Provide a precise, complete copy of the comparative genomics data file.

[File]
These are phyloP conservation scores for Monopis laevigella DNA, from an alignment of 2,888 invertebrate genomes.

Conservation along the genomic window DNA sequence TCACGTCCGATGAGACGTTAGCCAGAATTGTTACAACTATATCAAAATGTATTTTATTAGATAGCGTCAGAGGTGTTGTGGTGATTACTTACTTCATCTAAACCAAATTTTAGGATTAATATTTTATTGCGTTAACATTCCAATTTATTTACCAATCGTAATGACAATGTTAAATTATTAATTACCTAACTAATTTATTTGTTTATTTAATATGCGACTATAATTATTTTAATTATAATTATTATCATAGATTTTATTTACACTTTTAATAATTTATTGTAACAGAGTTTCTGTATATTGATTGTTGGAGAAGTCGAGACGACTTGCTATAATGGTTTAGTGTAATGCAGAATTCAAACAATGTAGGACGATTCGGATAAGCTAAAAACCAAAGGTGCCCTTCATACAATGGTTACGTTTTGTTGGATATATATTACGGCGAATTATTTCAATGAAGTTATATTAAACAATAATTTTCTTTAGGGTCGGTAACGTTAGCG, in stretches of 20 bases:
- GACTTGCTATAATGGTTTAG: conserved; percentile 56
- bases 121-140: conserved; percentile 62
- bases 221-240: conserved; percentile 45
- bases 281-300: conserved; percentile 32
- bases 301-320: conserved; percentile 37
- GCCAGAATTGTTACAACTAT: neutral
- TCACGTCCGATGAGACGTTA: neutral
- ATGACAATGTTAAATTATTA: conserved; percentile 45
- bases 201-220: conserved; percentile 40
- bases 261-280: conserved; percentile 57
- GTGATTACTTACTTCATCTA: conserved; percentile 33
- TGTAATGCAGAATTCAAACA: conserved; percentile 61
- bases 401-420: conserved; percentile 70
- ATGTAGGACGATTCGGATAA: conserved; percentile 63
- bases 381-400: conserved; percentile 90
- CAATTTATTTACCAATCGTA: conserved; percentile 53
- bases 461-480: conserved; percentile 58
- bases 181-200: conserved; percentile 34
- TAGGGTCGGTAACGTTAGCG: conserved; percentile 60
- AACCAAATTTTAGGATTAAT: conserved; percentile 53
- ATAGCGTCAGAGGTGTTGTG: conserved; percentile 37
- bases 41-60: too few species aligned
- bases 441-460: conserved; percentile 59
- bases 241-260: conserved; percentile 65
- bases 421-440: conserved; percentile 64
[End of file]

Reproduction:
These are phyloP conservation scores for Monopis laevigella DNA, from an alignment of 2,888 invertebrate genomes.

Conservation along the genomic window DNA sequence TCACGTCCGATGAGACGTTAGCCAGAATTGTTACAACTATATCAAAATGTATTTTATTAGATAGCGTCAGAGGTGTTGTGGTGATTACTTACTTCATCTAAACCAAATTTTAGGATTAATATTTTATTGCGTTAACATTCCAATTTATTTACCAATCGTAATGACAATGTTAAATTATTAATTACCTAACTAATTTATTTGTTTATTTAATATGCGACTATAATTATTTTAATTATAATTATTATCATAGATTTTATTTACACTTTTAATAATTTATTGTAACAGAGTTTCTGTATATTGATTGTTGGAGAAGTCGAGACGACTTGCTATAATGGTTTAGTGTAATGCAGAATTCAAACAATGTAGGACGATTCGGATAAGCTAAAAACCAAAGGTGCCCTTCATACAATGGTTACGTTTTGTTGGATATATATTACGGCGAATTATTTCAATGAAGTTATATTAAACAATAATTTTCTTTAGGGTCGGTAACGTTAGCG, in stretches of 20 bases:
- GACTTGCTATAATGGTTTAG: conserved; percentile 56
- bases 121-140: conserved; percentile 62
- bases 221-240: conserved; percentile 45
- bases 281-300: conserved; percentile 32
- bases 301-320: conserved; percentile 37
- GCCAGAATTGTTACAACTAT: neutral
- TCACGTCCGATGAGACGTTA: neutral
- ATGACAATGTTAAATTATTA: conserved; percentile 45
- bases 201-220: conserved; percentile 40
- bases 261-280: conserved; percentile 57
- GTGATTACTTACTTCATCTA: conserved; percentile 33
- TGTAATGCAGAATTCAAACA: conserved; percentile 61
- bases 401-420: conserved; percentile 70
- ATGTAGGACGATTCGGATAA: conserved; percentile 63
- bases 381-400: conserved; percentile 90
- CAATTTATTTACCAATCGTA: conserved; percentile 53
- bases 461-480: conserved; percentile 58
- bases 181-200: conserved; percentile 34
- TAGGGTCGGTAACGTTAGCG: conserved; percentile 60
- AACCAAATTTTAGGATTAAT: conserved; percentile 53
- ATAGCGTCAGAGGTGTTGTG: conserved; percentile 37
- bases 41-60: too few species aligned
- bases 441-460: conserved; percentile 59
- bases 241-260: conserved; percentile 65
- bases 421-440: conserved; percentile 64